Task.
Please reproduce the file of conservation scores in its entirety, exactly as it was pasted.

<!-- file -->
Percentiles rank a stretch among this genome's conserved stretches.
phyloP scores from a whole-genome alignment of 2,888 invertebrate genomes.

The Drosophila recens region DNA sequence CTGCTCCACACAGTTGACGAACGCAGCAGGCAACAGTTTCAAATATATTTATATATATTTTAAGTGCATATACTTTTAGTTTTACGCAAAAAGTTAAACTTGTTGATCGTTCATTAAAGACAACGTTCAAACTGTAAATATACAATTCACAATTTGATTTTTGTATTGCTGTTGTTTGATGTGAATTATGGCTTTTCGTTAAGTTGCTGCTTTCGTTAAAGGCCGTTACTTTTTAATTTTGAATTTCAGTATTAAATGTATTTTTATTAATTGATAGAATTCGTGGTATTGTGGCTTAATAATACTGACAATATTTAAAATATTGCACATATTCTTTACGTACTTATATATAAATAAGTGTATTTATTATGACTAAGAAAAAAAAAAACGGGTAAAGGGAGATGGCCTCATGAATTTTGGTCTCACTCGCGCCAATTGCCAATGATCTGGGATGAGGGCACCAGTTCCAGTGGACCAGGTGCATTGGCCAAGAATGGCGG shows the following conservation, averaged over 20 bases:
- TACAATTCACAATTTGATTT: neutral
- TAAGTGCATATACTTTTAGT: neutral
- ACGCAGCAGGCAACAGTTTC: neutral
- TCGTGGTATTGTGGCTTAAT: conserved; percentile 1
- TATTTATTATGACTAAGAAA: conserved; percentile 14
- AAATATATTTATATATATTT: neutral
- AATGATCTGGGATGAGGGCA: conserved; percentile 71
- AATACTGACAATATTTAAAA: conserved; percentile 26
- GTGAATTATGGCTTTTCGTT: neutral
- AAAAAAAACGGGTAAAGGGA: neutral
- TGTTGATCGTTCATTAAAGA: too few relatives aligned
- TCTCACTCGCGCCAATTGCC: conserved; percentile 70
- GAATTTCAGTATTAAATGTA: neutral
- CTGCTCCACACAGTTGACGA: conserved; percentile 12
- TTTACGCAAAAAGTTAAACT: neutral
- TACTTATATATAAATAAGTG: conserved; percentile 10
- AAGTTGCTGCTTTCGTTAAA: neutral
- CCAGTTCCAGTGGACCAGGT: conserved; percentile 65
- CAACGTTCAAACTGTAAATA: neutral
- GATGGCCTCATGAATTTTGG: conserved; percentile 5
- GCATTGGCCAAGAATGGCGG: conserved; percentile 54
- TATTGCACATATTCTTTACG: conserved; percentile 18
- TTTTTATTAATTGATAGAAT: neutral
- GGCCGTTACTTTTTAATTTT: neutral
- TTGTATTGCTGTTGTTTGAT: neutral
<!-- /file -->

Percentiles rank a stretch among this genome's conserved stretches.
phyloP scores from a whole-genome alignment of 2,888 invertebrate genomes.

The Drosophila recens region DNA sequence CTGCTCCACACAGTTGACGAACGCAGCAGGCAACAGTTTCAAATATATTTATATATATTTTAAGTGCATATACTTTTAGTTTTACGCAAAAAGTTAAACTTGTTGATCGTTCATTAAAGACAACGTTCAAACTGTAAATATACAATTCACAATTTGATTTTTGTATTGCTGTTGTTTGATGTGAATTATGGCTTTTCGTTAAGTTGCTGCTTTCGTTAAAGGCCGTTACTTTTTAATTTTGAATTTCAGTATTAAATGTATTTTTATTAATTGATAGAATTCGTGGTATTGTGGCTTAATAATACTGACAATATTTAAAATATTGCACATATTCTTTACGTACTTATATATAAATAAGTGTATTTATTATGACTAAGAAAAAAAAAAACGGGTAAAGGGAGATGGCCTCATGAATTTTGGTCTCACTCGCGCCAATTGCCAATGATCTGGGATGAGGGCACCAGTTCCAGTGGACCAGGTGCATTGGCCAAGAATGGCGG shows the following conservation, averaged over 20 bases:
- TACAATTCACAATTTGATTT: neutral
- TAAGTGCATATACTTTTAGT: neutral
- ACGCAGCAGGCAACAGTTTC: neutral
- TCGTGGTATTGTGGCTTAAT: conserved; percentile 1
- TATTTATTATGACTAAGAAA: conserved; percentile 14
- AAATATATTTATATATATTT: neutral
- AATGATCTGGGATGAGGGCA: conserved; percentile 71
- AATACTGACAATATTTAAAA: conserved; percentile 26
- GTGAATTATGGCTTTTCGTT: neutral
- AAAAAAAACGGGTAAAGGGA: neutral
- TGTTGATCGTTCATTAAAGA: too few relatives aligned
- TCTCACTCGCGCCAATTGCC: conserved; percentile 70
- GAATTTCAGTATTAAATGTA: neutral
- CTGCTCCACACAGTTGACGA: conserved; percentile 12
- TTTACGCAAAAAGTTAAACT: neutral
- TACTTATATATAAATAAGTG: conserved; percentile 10
- AAGTTGCTGCTTTCGTTAAA: neutral
- CCAGTTCCAGTGGACCAGGT: conserved; percentile 65
- CAACGTTCAAACTGTAAATA: neutral
- GATGGCCTCATGAATTTTGG: conserved; percentile 5
- GCATTGGCCAAGAATGGCGG: conserved; percentile 54
- TATTGCACATATTCTTTACG: conserved; percentile 18
- TTTTTATTAATTGATAGAAT: neutral
- GGCCGTTACTTTTTAATTTT: neutral
- TTGTATTGCTGTTGTTTGAT: neutral